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Barry Bloch
Barry Bloch

Global Partner for Board and Executive Leadership


20 March 2024

More than two-thirds of M&A fail – are culture and poor leadership to blame?

Planning a merger or acquisition? Discover why the majority of deals fail to live up to their promise and potential, and how you can achieve better organisational-wide outcomes from your next deal.


At a glance:

  • Between 70-90% of all M&A fail, which means that just 10-30% of deals deliver their expected or promised value and potential.
  • Poor integration, especially of leadership, people and culture, is cited as the primary reason for the majority of M&A failures.
  • Roughly 85% of M&A value is realised in the first 12 months, which means that leaders must act swiftly and decisively to succeed.

While the appointment of the CEO is the highest strategic priority for all Boards, a further critical priority is the successful execution on key deals such as mergers and acquisitions (M&As). These deals have wide-reaching impact and typically involve sizeable amounts of money, and so their success is critical to business performance and continuity.

“Boards and Executive leadership teams must commit the necessary time and resources to planning and executing M&As, beyond just addressing the numbers,” says Barry Bloch, Global Partner for Board and Executive Leadership. “Yet, despite the importance of these transactions, data consistently shows that two thirds of all M&As fail or underdeliver – underperformance that is all about leadership and culture.”

“Even when the strategy and the opportunity are right, if the integration falls short, the deal will not live up to its potential,” Barry continues. “Financially, this puts organisations at serious risk. It also represents a significant opportunity loss felt by shareholders, stakeholders, employees, and the wider community and economy.”

Why do M&As fail?

  • Ego driven deals: The first red flag that we see with M&As, is when they are ego driven by the CEO and/or the Board. “There are numerous examples where the deal is driven by the CEO or the Board trying to do something big or prove something in the marketplace. This type of deal is typically ego driven and likely to not make good business sense, either strategically or culturally,” says Barry. “Where ego is involved, genuine leadership is largely absent, and deals are significantly compromised.”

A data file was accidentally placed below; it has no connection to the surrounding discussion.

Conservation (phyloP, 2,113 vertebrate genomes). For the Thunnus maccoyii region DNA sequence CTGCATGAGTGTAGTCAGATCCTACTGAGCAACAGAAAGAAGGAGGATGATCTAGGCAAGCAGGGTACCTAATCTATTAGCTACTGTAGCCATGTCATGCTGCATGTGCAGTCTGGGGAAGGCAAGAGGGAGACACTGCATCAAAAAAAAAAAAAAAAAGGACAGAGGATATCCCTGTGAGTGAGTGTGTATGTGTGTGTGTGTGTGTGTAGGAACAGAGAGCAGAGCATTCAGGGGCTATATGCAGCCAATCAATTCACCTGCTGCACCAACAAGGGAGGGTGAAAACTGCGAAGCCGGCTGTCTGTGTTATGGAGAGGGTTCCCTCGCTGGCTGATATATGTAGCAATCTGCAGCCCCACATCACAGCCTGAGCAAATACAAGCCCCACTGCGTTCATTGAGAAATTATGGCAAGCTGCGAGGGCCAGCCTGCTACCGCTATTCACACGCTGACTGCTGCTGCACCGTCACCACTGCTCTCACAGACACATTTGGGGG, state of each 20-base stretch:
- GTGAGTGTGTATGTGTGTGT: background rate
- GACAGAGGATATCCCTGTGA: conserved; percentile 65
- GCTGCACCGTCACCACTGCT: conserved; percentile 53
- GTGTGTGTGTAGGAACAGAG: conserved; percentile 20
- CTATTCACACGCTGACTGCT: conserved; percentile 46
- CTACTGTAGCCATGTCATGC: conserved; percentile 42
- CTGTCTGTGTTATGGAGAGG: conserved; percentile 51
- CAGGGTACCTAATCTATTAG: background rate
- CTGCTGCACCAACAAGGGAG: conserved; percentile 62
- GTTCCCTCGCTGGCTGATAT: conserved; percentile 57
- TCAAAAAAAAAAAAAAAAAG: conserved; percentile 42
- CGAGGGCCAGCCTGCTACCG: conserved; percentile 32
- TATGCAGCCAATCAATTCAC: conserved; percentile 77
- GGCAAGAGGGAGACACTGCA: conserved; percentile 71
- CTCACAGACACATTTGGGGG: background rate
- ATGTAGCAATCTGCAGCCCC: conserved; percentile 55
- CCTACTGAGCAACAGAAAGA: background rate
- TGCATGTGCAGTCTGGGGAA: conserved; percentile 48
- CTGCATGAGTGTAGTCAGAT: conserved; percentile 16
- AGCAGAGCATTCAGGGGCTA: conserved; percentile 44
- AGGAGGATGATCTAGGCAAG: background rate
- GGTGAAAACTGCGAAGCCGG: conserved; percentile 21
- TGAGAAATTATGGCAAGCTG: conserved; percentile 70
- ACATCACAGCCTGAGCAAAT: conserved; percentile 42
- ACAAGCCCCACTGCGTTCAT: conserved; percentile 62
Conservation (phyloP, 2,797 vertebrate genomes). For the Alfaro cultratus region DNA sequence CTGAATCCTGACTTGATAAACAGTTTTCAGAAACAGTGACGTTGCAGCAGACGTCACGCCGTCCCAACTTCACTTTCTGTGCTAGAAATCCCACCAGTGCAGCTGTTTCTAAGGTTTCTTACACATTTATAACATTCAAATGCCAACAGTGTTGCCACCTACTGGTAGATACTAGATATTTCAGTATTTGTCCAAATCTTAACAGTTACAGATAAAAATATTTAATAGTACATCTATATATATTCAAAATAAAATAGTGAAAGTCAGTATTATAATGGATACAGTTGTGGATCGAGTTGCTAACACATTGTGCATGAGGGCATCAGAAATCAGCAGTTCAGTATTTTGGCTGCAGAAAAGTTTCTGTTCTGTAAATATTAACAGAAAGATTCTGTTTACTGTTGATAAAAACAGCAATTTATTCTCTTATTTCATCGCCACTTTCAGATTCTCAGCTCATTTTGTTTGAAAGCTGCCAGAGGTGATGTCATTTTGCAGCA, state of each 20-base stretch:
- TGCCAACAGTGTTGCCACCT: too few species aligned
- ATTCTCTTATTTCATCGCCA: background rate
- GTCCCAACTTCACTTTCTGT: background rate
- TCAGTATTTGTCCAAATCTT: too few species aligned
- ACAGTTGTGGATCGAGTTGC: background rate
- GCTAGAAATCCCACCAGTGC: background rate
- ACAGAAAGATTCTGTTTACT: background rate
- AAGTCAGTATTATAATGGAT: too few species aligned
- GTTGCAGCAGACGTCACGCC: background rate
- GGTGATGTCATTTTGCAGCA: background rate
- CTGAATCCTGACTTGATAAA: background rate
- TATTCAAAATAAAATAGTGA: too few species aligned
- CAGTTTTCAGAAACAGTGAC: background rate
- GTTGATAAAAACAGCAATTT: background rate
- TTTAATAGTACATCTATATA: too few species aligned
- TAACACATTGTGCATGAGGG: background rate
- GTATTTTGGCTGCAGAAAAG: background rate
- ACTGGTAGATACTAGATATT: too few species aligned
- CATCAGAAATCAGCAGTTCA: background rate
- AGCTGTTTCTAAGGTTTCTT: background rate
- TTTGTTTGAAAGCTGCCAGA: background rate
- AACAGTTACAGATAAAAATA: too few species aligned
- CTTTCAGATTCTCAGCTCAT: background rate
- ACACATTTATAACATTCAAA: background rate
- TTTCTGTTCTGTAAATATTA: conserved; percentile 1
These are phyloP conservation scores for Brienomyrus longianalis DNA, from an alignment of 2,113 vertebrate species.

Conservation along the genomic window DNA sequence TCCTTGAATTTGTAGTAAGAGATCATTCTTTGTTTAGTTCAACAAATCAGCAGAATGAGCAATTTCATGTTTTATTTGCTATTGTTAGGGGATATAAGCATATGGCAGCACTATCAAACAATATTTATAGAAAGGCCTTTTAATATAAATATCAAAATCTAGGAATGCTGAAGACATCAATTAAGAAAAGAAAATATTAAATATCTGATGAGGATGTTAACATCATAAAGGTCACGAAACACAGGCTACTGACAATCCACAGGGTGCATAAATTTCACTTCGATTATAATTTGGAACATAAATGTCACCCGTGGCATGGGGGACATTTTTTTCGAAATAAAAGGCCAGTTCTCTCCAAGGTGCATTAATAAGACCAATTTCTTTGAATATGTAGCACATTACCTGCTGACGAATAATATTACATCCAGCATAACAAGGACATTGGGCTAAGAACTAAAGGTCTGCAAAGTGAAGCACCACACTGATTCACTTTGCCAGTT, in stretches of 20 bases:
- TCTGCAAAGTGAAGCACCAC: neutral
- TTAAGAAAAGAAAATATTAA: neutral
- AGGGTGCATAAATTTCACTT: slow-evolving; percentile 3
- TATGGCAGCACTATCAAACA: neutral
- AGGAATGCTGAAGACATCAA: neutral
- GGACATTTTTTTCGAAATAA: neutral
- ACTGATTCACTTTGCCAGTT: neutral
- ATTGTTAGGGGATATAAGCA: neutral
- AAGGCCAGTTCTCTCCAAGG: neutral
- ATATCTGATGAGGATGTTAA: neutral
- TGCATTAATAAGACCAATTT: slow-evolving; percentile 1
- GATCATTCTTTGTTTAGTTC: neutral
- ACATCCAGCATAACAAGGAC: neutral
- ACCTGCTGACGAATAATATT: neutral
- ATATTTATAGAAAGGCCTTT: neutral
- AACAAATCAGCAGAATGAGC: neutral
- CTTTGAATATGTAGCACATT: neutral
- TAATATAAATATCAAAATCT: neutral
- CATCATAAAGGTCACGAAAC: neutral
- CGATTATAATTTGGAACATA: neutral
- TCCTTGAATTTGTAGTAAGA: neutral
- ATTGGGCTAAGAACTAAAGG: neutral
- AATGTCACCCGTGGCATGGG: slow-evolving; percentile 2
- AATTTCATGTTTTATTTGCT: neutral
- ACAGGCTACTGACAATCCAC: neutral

• Moving beyond fireside chats: “Historically, there has been a dependence on the cosy fireside chat, CEO to CEO, or Chair to Chair. While relationships are vital to deals there is no evidence that this approach equates to effective strategic and cultural deal making,” says Barry “Again, insight needs to come from rigour and due diligence both strategically and from a leadership, people and cultural perspective. Independent, customised and specialist leadership assessment is core to any effective deal due diligence.”
  • Individuals and Relationships: Underestimating or simply ignoring the complexity of individuals and relationships is another mistake that leaders commonly make with M&As, but these are dynamics that can make or break a deal. “Cutting corners on knowing the leaders, the Executive team and the culture is a false economy and a high-risk approach to deal making and integration. Again, in deal due diligence advanced leadership and cultural assessment before the deal is done, are absolutely critical,” says Barry.
  • Misaligned leadership: Once the strategic logic is established, deal success boils down to leadership integration first and foremost. Failing to integrate based on an understanding of the shared leadership capacity and capability of the involved organisations, causes many deals to fail. “Deals are intense and intensive, and leaders can feel alone or fatigued if the right support is not in place,” Barry emphasises. “Even when leadership is understood and planned, it is critical to support each individual leader throughout the integration and transition.”
  • Not expecting the unexpected: With any significant organisational change we must expect and prepare for the unexpected. “Don’t assume that past individual behaviour will predict future individual response. Assuming and expecting behaviours to mirror history can often undo the deal or impede successful integration,” says Barry.